At this point, I want to point out that your product or service may have more than one target and that’s ok. If you discover that some of your best customers are moms between 35-60, that second headline might work better for them.

When doing lead generation though, it is important to only focus each message on one target at at time. Using this same example, if we identify two targets, we can create two direct mail pieces, one for each avatar.

Psychographics are a little more etheric. This is where you figure out data points about their personality, habits, behaviors, etc.

What kind of guy is Hamburger Harry? Is he trusting or skeptical? Does he eat out often or just on special occasions?

This is where you really start to get into the head of your target customers. Again, based on what psychographics you discover, you can construct a more emotionally appealing message. This can also help guide your lead generation offering.

Let’s look at two different psychographics for Mr. Harry. First, let’s assume he is the kind of guy that eats out often. In that case, a good lead generation effort may be a repeat business kind of offering. Say, a “Buy 5, get 1 free” burger punch card.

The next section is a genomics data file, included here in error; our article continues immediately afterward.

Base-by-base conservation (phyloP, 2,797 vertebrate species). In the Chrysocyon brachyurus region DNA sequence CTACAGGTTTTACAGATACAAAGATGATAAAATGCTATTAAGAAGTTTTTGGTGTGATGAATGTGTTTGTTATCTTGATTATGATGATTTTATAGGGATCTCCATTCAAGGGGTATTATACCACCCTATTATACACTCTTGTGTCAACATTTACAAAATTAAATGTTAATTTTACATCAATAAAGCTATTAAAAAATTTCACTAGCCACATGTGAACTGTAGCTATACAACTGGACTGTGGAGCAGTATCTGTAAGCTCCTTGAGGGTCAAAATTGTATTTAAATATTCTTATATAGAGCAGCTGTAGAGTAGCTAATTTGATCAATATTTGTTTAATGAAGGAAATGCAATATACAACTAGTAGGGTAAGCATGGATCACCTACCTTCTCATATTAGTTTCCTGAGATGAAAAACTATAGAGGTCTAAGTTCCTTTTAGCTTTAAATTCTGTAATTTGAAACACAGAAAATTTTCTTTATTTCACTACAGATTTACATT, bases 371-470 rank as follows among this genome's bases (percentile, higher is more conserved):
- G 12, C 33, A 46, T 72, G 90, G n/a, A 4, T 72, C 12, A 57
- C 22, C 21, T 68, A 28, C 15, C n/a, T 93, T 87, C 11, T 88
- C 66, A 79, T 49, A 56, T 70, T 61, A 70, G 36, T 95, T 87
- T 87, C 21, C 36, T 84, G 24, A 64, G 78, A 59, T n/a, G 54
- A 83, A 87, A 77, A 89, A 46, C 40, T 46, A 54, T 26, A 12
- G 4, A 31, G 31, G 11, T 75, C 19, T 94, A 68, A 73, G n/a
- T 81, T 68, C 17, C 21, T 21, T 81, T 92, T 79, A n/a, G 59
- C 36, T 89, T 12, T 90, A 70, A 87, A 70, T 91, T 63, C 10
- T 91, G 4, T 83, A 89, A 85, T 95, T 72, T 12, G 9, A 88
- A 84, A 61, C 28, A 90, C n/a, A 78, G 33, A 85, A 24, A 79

Conversely, if Mr. Harry only goes out to eat on special occasions, maybe offering a free ice cream would be a better lead generation tactic. Think about it: if he goes out on special occasions to celebrate, a free ice cream is a great cherry on top to his celebration.

Would either of those work? Certainly. But it isn’t until you are abundantly clear about your target’s behavior that you can intelligently choose the best kind of offering.

What can you do from here with this insight into the importance of targeting? Start by looking at your existing lead generation efforts. Look at your ads and marketing that have done well and compare them to efforts that didn’t. I’ll bet that the ones who did well are speaking to your (potentially unspoken) target better than the ones that didn’t.

Then, you’ll want to come up with at least one customer avatar as soon as possible. It will probably be a decent effort. You may not be able to figure it out in a few hours or a day. It may take weeks depending on how much customer data and research you have to do, and thats ok.

Feel free to go online and search for customer avatar/profile templates. These can give you an idea of the kinds of data points you’ll want to be looking for.

I’ll close with one of my favorite quotes from Abraham Lincoln. He states, “If I had eight hours to chop down a tree, I’d spend the first six sharpening my axe”. When you take the time to intentionally hone in on your target, your lead generation axe will be sharp and effective, so its definitely worth investing the time to figure it out. 🙂

When you take time to hone in on your target, your lead generation tactics will be sharp and effective. Click To Tweet

Do you have suggestions about how small businesses can generate more leads? Let us know in the comments!